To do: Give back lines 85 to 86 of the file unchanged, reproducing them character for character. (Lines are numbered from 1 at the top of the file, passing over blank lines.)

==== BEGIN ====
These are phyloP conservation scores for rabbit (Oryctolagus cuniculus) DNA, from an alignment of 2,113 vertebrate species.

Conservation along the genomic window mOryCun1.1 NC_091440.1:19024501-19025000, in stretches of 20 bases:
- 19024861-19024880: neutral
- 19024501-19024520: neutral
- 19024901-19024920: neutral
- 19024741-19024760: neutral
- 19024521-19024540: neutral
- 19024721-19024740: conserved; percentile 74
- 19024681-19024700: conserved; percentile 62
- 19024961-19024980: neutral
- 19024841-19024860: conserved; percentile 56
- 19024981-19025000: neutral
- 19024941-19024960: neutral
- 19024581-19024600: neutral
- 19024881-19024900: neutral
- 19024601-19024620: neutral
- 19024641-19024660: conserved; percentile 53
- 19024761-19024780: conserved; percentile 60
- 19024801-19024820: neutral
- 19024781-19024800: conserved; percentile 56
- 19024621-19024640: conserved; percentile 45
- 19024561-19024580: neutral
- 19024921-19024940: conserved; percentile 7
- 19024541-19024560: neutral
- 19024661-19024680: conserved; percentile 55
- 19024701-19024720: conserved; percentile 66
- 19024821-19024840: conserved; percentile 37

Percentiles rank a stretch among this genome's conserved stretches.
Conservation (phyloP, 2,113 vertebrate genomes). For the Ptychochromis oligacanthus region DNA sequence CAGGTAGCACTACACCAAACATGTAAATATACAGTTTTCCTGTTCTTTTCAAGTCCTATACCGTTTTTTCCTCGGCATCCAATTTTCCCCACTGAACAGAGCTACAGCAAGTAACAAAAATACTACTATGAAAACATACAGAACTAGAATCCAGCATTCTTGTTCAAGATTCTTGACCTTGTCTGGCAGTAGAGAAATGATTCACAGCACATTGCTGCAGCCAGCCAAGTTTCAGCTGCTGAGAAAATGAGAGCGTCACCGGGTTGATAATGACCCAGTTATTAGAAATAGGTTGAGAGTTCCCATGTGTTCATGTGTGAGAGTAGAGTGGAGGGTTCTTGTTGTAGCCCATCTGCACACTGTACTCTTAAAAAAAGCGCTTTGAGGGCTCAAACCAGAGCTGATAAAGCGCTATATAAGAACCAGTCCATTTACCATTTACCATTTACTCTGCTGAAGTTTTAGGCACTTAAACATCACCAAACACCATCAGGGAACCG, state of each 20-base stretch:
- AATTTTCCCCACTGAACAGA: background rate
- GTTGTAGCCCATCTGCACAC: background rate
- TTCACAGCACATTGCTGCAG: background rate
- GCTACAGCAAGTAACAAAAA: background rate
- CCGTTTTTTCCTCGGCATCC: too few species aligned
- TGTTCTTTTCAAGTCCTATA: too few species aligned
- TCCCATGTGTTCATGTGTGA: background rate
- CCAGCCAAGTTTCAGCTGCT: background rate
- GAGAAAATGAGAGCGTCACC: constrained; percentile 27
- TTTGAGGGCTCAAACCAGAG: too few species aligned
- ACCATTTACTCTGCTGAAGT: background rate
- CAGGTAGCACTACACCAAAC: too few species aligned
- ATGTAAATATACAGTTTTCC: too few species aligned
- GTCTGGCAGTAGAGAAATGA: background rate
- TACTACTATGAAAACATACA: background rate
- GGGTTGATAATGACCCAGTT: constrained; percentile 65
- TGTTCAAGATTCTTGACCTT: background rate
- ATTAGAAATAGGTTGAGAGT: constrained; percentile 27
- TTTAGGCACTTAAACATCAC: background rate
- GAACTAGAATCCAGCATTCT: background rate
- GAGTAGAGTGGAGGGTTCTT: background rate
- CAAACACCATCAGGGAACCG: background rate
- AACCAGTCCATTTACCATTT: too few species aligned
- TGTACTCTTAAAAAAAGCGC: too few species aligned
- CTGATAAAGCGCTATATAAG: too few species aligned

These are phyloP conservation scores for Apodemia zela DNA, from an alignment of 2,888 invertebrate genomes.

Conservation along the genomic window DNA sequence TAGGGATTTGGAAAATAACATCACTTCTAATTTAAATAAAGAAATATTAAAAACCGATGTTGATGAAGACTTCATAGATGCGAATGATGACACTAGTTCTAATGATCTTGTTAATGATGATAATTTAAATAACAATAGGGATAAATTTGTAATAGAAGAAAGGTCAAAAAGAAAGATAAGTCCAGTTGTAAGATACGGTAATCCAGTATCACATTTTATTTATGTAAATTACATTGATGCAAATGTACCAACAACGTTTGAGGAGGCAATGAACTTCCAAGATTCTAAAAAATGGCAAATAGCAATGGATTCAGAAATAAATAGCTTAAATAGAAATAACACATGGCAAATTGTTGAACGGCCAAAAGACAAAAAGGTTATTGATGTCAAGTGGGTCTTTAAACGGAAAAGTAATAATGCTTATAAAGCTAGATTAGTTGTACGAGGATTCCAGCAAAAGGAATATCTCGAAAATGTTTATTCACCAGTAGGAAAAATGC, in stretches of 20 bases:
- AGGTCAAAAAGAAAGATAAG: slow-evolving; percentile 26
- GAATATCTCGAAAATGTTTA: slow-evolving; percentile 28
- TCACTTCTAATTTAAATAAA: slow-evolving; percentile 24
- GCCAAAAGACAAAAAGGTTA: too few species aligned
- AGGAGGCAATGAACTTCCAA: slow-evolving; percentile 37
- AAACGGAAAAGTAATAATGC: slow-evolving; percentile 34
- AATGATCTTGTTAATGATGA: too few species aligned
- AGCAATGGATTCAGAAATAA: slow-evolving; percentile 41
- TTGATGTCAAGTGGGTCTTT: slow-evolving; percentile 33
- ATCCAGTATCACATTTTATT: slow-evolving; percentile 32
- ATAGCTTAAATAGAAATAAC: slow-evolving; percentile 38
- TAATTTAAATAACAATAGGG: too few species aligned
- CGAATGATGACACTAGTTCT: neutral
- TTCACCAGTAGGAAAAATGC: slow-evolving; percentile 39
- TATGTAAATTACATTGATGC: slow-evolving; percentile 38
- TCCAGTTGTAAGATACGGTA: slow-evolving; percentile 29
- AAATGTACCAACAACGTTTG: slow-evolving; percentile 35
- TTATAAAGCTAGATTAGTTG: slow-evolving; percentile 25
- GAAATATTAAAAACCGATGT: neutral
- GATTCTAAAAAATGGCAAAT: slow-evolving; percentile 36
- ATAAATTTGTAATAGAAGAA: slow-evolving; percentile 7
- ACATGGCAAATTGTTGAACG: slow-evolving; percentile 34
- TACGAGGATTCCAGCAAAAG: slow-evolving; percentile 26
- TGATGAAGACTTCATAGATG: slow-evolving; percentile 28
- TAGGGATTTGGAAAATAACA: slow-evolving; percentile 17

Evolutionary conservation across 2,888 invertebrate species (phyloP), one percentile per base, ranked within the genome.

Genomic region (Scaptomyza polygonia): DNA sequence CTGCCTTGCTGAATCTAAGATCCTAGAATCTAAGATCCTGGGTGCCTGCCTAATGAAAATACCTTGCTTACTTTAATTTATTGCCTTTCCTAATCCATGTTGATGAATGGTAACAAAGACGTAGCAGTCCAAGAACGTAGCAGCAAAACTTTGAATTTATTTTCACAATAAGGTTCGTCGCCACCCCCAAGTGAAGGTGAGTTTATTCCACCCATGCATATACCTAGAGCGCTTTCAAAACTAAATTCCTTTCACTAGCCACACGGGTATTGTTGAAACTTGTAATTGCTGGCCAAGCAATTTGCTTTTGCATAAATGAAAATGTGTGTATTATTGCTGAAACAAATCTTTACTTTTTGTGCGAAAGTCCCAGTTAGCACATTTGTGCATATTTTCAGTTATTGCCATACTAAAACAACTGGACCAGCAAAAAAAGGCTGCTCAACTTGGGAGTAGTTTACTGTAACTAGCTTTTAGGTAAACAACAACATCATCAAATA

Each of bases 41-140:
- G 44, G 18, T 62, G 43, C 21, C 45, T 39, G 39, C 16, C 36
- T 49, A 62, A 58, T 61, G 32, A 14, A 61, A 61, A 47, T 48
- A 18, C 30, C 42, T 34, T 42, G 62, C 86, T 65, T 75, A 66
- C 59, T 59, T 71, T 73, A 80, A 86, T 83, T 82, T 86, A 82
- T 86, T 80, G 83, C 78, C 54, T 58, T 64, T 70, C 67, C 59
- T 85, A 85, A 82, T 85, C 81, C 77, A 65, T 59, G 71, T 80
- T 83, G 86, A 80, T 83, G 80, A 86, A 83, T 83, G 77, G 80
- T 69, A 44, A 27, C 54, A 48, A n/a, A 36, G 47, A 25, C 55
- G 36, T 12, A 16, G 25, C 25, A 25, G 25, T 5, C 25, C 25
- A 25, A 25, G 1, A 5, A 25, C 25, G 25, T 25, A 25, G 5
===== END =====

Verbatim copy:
- G 44, G 18, T 62, G 43, C 21, C 45, T 39, G 39, C 16, C 36
- T 49, A 62, A 58, T 61, G 32, A 14, A 61, A 61, A 47, T 48